In repetitive movement patterns of everyday behaviour in humans a time constant of about 3 s could be shown to prevail. This time constant was found in four independent cultures (Europeans, Trobriand Islanders, Yanomami Indians and Kalahari Bushmen) and structures behaviour into units. As Pöppel (1978, 1985) has already found such a time constant in recited verse and optical illusions, it seems that we are dealing here with a universal central nervous mechanism structuring time. Its function could be seen in creating a subjective present and in facilitating communication and synchronisation between interactants.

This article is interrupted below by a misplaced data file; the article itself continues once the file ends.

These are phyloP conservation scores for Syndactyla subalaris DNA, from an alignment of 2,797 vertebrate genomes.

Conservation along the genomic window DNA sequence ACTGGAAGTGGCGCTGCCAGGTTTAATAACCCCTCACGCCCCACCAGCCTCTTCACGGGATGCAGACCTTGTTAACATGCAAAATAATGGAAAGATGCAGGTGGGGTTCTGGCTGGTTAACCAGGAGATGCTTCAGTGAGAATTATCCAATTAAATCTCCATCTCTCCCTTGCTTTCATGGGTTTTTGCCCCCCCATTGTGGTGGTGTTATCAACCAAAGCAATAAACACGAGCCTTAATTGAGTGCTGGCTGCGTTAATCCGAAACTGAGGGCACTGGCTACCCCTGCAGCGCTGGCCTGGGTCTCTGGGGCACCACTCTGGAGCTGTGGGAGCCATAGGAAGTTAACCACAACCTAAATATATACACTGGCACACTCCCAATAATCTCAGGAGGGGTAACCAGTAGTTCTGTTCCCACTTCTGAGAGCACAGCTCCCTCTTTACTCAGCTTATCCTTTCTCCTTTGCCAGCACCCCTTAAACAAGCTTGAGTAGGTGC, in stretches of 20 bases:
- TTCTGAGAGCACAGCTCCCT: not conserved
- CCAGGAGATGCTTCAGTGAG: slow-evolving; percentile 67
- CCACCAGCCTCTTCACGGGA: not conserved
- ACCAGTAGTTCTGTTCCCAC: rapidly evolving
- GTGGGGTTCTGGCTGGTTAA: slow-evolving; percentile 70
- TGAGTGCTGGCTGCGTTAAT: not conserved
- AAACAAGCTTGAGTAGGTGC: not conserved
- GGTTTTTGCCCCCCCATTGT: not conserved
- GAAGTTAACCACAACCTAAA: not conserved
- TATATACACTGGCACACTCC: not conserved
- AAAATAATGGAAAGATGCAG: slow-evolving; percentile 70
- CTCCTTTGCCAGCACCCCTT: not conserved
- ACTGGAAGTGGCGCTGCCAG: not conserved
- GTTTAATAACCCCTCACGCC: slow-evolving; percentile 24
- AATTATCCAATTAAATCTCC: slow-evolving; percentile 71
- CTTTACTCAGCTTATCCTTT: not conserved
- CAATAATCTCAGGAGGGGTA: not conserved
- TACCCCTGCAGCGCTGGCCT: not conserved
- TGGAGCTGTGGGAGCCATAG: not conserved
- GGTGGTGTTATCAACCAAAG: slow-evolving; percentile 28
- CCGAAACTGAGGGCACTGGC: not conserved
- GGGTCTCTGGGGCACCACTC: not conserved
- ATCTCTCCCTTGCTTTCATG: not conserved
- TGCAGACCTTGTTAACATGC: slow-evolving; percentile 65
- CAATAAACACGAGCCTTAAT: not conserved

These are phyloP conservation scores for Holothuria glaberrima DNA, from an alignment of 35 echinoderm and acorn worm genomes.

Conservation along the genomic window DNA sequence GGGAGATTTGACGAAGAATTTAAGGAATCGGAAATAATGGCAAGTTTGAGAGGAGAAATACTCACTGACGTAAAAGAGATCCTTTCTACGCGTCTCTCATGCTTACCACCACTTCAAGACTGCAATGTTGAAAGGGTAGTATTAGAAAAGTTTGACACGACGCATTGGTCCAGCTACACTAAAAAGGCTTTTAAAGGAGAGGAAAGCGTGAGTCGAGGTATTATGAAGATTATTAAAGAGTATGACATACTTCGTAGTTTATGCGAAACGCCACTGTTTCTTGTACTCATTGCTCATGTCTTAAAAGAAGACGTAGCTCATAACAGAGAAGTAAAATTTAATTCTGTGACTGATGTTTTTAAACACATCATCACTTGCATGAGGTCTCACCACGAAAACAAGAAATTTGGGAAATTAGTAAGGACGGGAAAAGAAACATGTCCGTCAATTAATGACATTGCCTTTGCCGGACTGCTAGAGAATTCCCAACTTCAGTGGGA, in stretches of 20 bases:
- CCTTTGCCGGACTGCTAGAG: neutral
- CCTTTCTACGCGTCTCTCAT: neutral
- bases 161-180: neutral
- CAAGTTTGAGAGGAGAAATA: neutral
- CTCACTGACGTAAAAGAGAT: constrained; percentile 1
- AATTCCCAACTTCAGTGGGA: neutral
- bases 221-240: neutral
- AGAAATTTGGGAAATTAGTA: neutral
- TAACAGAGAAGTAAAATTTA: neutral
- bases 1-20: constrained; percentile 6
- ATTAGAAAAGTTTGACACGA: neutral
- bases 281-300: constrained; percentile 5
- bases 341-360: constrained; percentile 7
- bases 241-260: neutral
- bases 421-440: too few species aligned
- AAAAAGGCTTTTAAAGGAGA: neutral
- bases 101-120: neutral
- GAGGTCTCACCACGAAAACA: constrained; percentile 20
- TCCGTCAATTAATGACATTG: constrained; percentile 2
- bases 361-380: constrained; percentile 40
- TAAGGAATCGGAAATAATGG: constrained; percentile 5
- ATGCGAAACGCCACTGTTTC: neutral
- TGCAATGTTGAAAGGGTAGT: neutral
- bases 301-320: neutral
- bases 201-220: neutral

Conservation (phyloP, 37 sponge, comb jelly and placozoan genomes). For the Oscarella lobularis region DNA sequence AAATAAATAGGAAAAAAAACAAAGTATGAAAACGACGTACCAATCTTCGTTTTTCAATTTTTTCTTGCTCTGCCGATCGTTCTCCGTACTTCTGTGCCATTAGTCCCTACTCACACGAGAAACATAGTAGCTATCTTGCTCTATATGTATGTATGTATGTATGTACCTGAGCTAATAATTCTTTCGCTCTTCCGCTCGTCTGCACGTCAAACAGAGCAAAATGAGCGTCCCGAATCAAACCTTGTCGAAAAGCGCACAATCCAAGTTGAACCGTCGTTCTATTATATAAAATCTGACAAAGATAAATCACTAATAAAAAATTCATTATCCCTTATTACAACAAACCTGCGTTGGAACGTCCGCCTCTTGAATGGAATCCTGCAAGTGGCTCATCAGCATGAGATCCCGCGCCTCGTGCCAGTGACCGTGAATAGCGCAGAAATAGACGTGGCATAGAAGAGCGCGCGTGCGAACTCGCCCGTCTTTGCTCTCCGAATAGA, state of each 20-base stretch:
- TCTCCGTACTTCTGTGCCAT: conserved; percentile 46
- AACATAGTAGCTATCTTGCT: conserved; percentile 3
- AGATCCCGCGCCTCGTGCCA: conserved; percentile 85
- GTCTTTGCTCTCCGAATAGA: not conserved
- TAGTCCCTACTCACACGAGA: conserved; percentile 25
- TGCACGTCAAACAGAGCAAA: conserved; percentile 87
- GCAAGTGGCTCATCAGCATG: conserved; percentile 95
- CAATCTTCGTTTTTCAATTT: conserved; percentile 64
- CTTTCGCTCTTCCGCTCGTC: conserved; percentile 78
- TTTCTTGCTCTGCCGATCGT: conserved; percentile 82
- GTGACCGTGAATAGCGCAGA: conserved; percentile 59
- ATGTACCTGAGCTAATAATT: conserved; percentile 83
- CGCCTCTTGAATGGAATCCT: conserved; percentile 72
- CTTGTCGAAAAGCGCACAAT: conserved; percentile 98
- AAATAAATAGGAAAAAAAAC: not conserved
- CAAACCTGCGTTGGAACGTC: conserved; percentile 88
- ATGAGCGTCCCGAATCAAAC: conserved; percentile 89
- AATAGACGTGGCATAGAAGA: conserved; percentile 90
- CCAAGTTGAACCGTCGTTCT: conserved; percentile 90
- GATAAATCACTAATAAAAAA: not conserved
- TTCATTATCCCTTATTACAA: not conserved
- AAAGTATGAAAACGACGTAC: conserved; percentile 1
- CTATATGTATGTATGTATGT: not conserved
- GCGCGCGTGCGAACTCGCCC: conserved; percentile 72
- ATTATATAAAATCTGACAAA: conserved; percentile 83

Only 15% of patterns in the investigated behaviour repetitions do not obey the 3-s time span. These are stereotyped behaviour patterns of longer duration which seem to have a special function.